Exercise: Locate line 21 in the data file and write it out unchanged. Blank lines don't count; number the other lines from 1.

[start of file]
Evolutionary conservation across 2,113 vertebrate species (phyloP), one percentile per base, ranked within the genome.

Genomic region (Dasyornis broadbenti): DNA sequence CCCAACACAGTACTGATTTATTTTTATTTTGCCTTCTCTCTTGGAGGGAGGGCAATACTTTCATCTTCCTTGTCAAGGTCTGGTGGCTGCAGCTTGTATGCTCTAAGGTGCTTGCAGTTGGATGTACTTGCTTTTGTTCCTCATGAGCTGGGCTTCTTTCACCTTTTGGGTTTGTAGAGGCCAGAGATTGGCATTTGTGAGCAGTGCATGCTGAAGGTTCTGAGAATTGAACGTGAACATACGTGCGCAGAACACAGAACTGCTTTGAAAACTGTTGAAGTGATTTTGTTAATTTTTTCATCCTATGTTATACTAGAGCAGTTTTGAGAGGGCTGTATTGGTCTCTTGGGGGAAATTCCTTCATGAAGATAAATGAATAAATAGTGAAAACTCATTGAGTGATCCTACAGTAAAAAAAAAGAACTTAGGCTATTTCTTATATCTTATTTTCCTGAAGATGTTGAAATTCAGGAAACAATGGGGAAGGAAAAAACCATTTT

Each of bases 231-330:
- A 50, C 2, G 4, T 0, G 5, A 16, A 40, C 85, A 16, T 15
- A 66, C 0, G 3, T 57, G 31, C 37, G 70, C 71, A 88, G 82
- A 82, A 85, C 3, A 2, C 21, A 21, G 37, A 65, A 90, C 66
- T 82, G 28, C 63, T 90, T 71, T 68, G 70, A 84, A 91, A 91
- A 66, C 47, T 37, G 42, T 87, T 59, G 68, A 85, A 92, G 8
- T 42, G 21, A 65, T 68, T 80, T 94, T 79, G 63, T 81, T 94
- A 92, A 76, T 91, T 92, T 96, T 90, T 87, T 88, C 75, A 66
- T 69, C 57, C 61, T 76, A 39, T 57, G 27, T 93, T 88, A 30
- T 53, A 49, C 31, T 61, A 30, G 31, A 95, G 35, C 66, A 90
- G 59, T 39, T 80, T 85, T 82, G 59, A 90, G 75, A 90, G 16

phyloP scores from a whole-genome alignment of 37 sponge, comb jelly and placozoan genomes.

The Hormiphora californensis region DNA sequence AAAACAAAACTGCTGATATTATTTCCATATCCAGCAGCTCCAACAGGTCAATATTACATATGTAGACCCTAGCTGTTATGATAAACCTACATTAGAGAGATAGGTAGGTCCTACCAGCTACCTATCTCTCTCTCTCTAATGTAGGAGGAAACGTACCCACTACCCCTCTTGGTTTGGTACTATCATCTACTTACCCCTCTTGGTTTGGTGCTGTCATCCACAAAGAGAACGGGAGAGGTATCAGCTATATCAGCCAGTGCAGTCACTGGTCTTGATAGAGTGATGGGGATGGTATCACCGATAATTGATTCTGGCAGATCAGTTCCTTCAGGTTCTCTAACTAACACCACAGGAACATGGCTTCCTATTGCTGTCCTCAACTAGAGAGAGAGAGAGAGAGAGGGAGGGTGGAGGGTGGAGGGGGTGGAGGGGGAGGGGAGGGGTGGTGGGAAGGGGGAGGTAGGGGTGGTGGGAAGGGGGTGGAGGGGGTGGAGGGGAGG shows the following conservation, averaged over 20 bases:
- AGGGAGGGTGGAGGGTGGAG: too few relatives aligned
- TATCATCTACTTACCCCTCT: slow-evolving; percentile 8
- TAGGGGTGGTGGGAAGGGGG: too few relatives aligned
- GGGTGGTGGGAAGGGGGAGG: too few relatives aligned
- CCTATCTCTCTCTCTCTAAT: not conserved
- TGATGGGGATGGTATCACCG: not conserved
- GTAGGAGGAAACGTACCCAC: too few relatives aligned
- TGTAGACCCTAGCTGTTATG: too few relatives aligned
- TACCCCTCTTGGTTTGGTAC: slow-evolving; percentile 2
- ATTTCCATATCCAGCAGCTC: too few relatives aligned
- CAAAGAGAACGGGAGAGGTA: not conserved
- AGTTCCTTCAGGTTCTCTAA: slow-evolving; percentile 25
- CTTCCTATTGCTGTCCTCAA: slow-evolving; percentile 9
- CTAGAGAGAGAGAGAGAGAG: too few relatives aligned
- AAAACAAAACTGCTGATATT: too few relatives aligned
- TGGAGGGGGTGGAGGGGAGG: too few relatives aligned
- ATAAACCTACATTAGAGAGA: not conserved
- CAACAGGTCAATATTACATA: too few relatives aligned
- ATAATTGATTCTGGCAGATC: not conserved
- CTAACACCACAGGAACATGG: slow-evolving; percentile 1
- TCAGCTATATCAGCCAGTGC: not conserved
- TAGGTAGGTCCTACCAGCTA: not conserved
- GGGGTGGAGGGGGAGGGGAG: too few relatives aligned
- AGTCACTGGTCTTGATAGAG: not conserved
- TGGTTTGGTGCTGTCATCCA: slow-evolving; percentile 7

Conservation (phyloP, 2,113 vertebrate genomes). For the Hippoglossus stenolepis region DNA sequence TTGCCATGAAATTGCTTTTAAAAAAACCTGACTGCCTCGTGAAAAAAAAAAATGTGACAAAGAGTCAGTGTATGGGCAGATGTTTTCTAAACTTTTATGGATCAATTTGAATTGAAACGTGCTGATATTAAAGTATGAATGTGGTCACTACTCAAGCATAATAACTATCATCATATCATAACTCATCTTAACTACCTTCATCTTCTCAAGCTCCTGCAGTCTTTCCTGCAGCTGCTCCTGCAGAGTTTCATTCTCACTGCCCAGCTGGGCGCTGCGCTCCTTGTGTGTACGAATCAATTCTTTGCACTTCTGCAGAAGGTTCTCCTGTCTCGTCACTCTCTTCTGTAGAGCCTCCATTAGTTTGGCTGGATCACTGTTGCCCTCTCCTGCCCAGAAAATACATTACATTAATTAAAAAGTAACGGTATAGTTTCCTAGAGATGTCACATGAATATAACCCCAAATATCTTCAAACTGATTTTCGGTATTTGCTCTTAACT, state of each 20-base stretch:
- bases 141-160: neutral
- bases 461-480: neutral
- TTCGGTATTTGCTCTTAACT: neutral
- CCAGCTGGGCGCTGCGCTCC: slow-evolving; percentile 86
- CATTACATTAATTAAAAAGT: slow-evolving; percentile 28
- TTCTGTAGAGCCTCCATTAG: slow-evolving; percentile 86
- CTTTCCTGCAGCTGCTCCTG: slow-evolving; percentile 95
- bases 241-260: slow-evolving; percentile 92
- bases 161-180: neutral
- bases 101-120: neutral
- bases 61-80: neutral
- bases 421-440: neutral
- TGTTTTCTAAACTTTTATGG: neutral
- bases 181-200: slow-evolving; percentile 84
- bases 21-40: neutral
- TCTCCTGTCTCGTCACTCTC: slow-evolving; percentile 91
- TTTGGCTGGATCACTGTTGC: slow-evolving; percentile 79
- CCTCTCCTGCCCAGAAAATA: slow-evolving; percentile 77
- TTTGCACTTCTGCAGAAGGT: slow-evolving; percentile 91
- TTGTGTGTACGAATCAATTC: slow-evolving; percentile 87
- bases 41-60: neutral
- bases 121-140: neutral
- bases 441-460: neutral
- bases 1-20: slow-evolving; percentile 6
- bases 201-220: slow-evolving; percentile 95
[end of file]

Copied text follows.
- TGATGGGGATGGTATCACCG: not conserved